Change of contribution model at Kenya’s public health insurer from individual to household-based, will not scale up the Universal Health Coverage (UHC), according to experts.
In its 2023 Budget Policy Statement (BPS), the National Treasury stated that the restructuring of the National Health Insurance Fund (NHIF), will ease the burden facing most Kenyans, by focusing on households, rather than individuals.
Prof XN Iraki, an economist at the University of Nairobi said shifting contributions to households could penalise small households, which will not raise more revenue to boost healthcare.
Iraki added that although household contributions might save contributions at the family level, it will not raise sufficient money, to provide quality Healthcare and implement the much-hyped UHC.
“When you get sick, it is not the household that gets treated, but an individual. The contribution should be at the individual so that at the end of the day we do not have large households benefiting from small ones,” said Iraki.
“Think of a household with 10 children and one with three, how will this be viable? We need to be realistic.”
According to the budget draft report, ''the government will thus change the contribution structure from an individual contribution model.”
On her part, Dr Winnie Bore, a health economist, said contribution to the household will lessen the economic burden on individuals.
- Medicine not a cash cow as people imagine
- New regime has a healthy dose of medical stuff to sort out
- Why healthcare services will remain a costly affair for most Kenyans
- UHC: Health workers can help in reducing the zeroes on medical bills
But she said more taxes should be channeled to cushion households.
“Household contribution will ease the burden, but we need to expand tax collection, for recharge to healthcare,” said Dr Bore.
The Treasury's draft added that more Kenyans had been locked out of the public insurer, forcing them to pay out of pocket when sick.
The National Treasury noted in the draft that despite NHIF enrolling more members, the majority of the active members are those who earn a salary, against the intended social insurance scheme, as per the government's plan, of including everyone.
Currently, NHIF contribution ranges from Sh500, to Sh1,700, depending on the type of cover, and income generated by a holder.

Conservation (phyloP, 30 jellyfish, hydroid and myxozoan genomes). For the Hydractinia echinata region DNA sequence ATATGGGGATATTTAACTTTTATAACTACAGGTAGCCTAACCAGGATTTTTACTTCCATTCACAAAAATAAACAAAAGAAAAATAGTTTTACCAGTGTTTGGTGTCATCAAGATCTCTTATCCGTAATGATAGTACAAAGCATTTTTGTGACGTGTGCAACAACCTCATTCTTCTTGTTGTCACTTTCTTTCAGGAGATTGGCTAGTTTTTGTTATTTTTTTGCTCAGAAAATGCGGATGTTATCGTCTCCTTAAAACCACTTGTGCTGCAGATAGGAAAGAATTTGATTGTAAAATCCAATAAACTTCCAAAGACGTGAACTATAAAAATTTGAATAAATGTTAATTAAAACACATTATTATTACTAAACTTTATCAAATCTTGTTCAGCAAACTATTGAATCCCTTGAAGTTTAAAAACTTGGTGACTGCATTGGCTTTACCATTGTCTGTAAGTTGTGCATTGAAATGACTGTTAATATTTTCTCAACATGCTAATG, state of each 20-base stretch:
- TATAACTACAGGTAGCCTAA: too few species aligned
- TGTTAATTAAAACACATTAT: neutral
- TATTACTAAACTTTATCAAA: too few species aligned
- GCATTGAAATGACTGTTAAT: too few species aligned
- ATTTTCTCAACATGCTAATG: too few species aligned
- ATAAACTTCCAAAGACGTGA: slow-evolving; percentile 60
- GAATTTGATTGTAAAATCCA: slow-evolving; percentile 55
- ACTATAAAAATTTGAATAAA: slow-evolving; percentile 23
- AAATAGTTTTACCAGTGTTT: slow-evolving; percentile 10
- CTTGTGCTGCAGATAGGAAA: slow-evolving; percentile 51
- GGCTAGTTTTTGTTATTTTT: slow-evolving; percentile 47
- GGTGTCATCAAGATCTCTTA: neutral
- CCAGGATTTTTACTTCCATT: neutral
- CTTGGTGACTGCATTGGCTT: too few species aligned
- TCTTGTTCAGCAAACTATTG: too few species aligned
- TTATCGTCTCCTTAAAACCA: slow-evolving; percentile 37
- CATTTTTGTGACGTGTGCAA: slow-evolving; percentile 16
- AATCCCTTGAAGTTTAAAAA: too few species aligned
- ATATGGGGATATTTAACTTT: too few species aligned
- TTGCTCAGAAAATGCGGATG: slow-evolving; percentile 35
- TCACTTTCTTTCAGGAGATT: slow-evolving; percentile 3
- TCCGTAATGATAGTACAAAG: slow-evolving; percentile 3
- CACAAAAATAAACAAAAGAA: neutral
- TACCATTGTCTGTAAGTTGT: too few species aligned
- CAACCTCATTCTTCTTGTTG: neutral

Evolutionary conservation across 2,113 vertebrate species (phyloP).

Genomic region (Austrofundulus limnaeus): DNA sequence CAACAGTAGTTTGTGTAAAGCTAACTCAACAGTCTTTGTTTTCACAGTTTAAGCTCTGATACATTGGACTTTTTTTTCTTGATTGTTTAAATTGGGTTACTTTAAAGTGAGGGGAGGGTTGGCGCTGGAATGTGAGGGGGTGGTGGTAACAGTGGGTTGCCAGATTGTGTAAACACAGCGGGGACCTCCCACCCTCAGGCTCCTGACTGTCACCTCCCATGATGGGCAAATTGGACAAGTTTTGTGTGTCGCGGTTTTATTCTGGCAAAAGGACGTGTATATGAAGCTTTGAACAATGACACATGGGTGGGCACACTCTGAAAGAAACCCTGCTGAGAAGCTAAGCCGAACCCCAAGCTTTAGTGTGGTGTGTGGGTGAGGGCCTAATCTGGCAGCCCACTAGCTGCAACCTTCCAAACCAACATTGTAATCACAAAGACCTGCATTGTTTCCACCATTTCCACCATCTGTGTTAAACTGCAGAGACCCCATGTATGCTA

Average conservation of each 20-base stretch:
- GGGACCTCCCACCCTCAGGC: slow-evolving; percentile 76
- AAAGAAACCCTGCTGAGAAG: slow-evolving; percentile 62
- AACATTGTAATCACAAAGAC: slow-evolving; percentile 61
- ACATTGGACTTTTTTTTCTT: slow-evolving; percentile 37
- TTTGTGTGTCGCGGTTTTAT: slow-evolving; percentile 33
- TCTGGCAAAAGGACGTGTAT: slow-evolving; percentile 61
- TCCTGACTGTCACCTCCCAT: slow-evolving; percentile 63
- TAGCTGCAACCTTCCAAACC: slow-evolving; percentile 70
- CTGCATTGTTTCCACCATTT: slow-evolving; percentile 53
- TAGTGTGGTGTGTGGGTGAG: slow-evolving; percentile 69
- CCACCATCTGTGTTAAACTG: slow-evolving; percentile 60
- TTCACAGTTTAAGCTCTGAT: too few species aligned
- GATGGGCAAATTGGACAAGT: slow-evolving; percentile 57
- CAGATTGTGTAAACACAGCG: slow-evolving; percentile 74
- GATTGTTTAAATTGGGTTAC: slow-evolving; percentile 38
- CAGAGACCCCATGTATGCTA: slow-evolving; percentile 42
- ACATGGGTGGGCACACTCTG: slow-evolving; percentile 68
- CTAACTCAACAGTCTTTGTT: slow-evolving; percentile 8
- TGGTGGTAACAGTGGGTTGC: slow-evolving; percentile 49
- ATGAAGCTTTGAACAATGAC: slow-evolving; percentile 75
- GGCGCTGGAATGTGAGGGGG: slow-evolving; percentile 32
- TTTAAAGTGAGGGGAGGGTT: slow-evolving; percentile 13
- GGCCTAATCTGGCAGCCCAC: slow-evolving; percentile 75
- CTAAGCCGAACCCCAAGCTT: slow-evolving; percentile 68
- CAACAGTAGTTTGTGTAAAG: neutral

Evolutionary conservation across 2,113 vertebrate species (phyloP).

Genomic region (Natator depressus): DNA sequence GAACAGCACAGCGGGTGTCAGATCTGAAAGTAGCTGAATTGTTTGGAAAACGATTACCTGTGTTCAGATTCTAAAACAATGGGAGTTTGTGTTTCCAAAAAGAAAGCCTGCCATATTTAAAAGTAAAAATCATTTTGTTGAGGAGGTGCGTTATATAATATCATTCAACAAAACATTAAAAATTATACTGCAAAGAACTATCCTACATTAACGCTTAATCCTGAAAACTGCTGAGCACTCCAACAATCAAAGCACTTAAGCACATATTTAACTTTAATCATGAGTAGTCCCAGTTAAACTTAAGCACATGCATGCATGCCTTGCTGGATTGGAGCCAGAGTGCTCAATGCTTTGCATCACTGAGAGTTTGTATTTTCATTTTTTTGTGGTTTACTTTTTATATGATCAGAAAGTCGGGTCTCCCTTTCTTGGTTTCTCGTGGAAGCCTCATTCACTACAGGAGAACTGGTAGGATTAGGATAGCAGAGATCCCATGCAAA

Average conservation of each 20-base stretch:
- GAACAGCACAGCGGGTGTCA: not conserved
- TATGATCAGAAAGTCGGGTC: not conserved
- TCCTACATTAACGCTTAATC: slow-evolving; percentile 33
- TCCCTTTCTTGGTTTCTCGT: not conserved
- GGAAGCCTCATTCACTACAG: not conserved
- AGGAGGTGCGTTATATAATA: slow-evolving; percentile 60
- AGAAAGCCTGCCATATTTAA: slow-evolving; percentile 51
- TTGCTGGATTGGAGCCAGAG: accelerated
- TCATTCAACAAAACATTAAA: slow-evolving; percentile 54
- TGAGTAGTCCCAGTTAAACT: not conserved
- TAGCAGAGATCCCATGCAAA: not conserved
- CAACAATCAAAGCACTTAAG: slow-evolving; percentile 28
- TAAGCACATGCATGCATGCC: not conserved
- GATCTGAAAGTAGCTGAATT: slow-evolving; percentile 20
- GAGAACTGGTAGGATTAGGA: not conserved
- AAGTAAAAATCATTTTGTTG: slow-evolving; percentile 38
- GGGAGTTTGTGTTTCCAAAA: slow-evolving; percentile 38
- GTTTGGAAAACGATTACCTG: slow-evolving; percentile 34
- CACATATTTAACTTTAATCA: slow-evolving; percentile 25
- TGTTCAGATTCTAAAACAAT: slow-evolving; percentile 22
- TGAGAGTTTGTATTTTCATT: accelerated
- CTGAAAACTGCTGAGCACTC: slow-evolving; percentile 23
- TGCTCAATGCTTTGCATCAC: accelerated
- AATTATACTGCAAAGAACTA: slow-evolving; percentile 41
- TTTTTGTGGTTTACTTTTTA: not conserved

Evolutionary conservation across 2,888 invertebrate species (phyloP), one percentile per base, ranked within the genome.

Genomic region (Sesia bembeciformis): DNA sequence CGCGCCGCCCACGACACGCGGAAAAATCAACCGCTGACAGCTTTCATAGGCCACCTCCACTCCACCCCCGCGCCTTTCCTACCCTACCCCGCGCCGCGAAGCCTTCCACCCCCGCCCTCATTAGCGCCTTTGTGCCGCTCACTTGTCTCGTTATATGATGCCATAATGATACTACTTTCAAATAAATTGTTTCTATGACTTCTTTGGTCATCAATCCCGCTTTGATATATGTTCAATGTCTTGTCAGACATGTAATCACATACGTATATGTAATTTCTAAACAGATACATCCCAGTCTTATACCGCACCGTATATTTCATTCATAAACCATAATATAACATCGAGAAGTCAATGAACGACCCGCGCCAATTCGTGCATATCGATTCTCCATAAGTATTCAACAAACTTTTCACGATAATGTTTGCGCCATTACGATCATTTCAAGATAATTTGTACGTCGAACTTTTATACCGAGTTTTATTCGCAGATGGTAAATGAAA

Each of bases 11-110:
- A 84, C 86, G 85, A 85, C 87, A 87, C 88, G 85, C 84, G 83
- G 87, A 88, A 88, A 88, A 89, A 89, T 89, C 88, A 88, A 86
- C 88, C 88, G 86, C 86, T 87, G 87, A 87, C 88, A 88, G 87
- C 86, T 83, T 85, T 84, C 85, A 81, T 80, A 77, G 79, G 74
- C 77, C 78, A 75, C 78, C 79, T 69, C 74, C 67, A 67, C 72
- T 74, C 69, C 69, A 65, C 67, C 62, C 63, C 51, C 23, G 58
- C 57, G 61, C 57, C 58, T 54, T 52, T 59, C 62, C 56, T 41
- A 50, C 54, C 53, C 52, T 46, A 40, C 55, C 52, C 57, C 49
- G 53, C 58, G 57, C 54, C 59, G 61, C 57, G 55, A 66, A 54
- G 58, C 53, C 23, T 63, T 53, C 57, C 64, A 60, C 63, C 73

NHIF reports reveal there is a total of 15.4 million members, out of which, only 6.7 million are active.
In the 2021 financial year, NHIF collected a total of Sh61.53 billion from its members.
But, Iraki said the government should develop policies of having for example children, youth and the elderly contribute less to the insurer.
Also, he said, sensitisation should be done, for Kenyans to understand the importance of enrolling for public insurance coverage.
In Kenya Kwanza's health manifesto, NHIF contribution - payment that was to be made at household - was to be mandatory.
Each household was expected to pay a minimum of Sh300 and a maximum of Sh3,000 monthly, raising Sh200 billion annually.
“Sh12, 000 for each of the 12 million households. To raise Sh200 billion required to cover both secondary and tertiary pillars works out to an average of Sh4, 000 per person, Sh16, 000 per household,” reads a section of the manifesto.
The manifesto noted that its preliminary analysis showed that a progressive contribution system can achieve the Sh200 billion requirement with contributions ranging from Sh300 to Sh3, 000 per household per month (Sh3,600 and Sh36,000 per year).
On UHC, Iraki said, everyone should pay towards its implementation, depending on individual income.
To jump-kick the initiative, he said the government should allocate a budget, and woo Kenyans for support.
“There is no reason why UHC should not work. After all, we are a very young nation. But the government should come in, to probably put in some investment, then the rest of Kenyans can be cropped in,” said the expert. “UHC is a brilliant idea; if people are healthy, the economy will grow.”
UHC was launched by former President Uhuru Kenyatta, an initiative that was to benefit the country from the economies of scale.
The initiative was launched after piloting in the counties of Isiolo, Kisumu, Nyeri and Machakos.
According to the ministry’s plan, NHIF was UHC's financier, and everyone was to contribute to the scheme.